In Fishlake National Park in Utah in the US lives a quaking aspen tree that most people would struggle to see as “a tree”.
It’s a clonal tree called “#Pando”, from the Latin meaning “I spread”, and for good reason.
It is so large that it is easy to mistake for a forest. However, Pando, despite being the size of Vatican City, has all sprung from one seed, and, over the years, has grown a single vast rootstock supporting an estimated 50,000 tree trunks. Accurately estimating how many years is problematic, says population geneticist Prof Karen Mock from Utah State University, who works on the aspen.
“There have been all kinds of different estimates but the original tree is almost certainly not there,” he told the BBC.
Clonal trees grow in all directions and regenerate themselves as they go. This means taking a core from a trunk will not give you the age of the whole tree.
Scientists try to get around this problem by equating size to age. It’s an inaccurate process and Pando’s estimated age ranges from a few thousand to 80,000 years old.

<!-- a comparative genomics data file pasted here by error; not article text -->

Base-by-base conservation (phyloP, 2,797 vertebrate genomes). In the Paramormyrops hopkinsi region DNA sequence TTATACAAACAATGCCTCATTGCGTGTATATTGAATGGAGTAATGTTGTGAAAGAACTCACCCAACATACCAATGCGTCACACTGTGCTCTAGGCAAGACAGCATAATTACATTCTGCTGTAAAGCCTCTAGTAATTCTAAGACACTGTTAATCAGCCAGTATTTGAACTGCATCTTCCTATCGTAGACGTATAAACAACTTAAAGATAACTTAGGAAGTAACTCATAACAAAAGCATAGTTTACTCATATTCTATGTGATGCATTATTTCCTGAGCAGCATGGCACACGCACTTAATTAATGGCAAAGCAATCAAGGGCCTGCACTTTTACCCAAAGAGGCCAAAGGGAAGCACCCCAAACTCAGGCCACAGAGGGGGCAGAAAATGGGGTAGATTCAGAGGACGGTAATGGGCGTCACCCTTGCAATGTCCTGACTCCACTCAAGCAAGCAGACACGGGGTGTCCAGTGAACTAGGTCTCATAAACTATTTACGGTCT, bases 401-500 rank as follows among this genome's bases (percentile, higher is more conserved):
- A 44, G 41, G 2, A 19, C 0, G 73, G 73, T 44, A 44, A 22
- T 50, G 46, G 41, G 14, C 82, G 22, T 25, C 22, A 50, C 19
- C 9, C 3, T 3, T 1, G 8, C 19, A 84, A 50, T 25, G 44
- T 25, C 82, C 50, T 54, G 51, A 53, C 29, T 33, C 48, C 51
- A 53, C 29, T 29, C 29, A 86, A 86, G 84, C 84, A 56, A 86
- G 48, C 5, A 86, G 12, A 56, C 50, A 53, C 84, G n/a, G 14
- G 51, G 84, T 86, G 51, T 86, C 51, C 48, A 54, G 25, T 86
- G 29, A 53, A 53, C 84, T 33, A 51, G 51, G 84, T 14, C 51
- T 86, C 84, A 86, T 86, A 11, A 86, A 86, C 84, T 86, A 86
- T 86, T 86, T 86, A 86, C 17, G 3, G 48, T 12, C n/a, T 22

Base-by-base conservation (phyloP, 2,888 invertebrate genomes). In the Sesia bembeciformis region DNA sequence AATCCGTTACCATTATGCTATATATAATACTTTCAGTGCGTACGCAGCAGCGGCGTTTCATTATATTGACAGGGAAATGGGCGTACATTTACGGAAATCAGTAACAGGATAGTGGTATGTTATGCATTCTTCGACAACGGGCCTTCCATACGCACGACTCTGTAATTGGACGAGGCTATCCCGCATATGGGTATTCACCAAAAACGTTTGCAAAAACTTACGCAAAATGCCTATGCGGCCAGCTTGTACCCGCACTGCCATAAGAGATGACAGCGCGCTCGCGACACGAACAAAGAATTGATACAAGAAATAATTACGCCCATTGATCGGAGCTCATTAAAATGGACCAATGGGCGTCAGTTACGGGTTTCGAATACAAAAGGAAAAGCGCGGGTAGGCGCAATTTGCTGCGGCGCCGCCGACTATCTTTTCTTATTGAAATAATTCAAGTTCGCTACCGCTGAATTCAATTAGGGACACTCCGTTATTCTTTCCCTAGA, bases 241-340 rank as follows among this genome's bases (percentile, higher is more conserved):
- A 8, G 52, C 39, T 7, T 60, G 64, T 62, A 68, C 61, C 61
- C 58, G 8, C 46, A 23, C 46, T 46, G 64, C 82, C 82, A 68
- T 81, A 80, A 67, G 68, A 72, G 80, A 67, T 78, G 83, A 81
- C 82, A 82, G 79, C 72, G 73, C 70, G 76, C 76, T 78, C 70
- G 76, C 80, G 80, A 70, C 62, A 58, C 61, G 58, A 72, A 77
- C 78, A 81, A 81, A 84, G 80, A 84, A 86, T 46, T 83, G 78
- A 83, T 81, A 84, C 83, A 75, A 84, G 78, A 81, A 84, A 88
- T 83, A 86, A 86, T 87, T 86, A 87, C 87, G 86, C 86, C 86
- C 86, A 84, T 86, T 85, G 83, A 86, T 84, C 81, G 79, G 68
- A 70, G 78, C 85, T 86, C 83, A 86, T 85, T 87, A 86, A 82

Prof Mock hopes that a new technique, looking at how many DNA mutations are accumulated over time, could give them another way of assessing the age of this remarkable tree.
Pando (qui, en latin, signifie « je m’étends ») est le nom donné à une immense colonie clonale de #peupliers faux-trembles (Populus tremuloides), située à l’ouest des #États-Unis dans l’#Utah.
Cette colonie est considérée comme l’organisme vivant le plus lourd et le plus âgé de la planète, avec une masse estimée à 6 000 tonnes, et un âge de 80 000 ans.
Toutefois cet #âge vénérable n’est pas confirmé par les scientifiques car il n’existe pas de méthode fiable pour calculer l’âge d’un peuplier faux-tremble clone.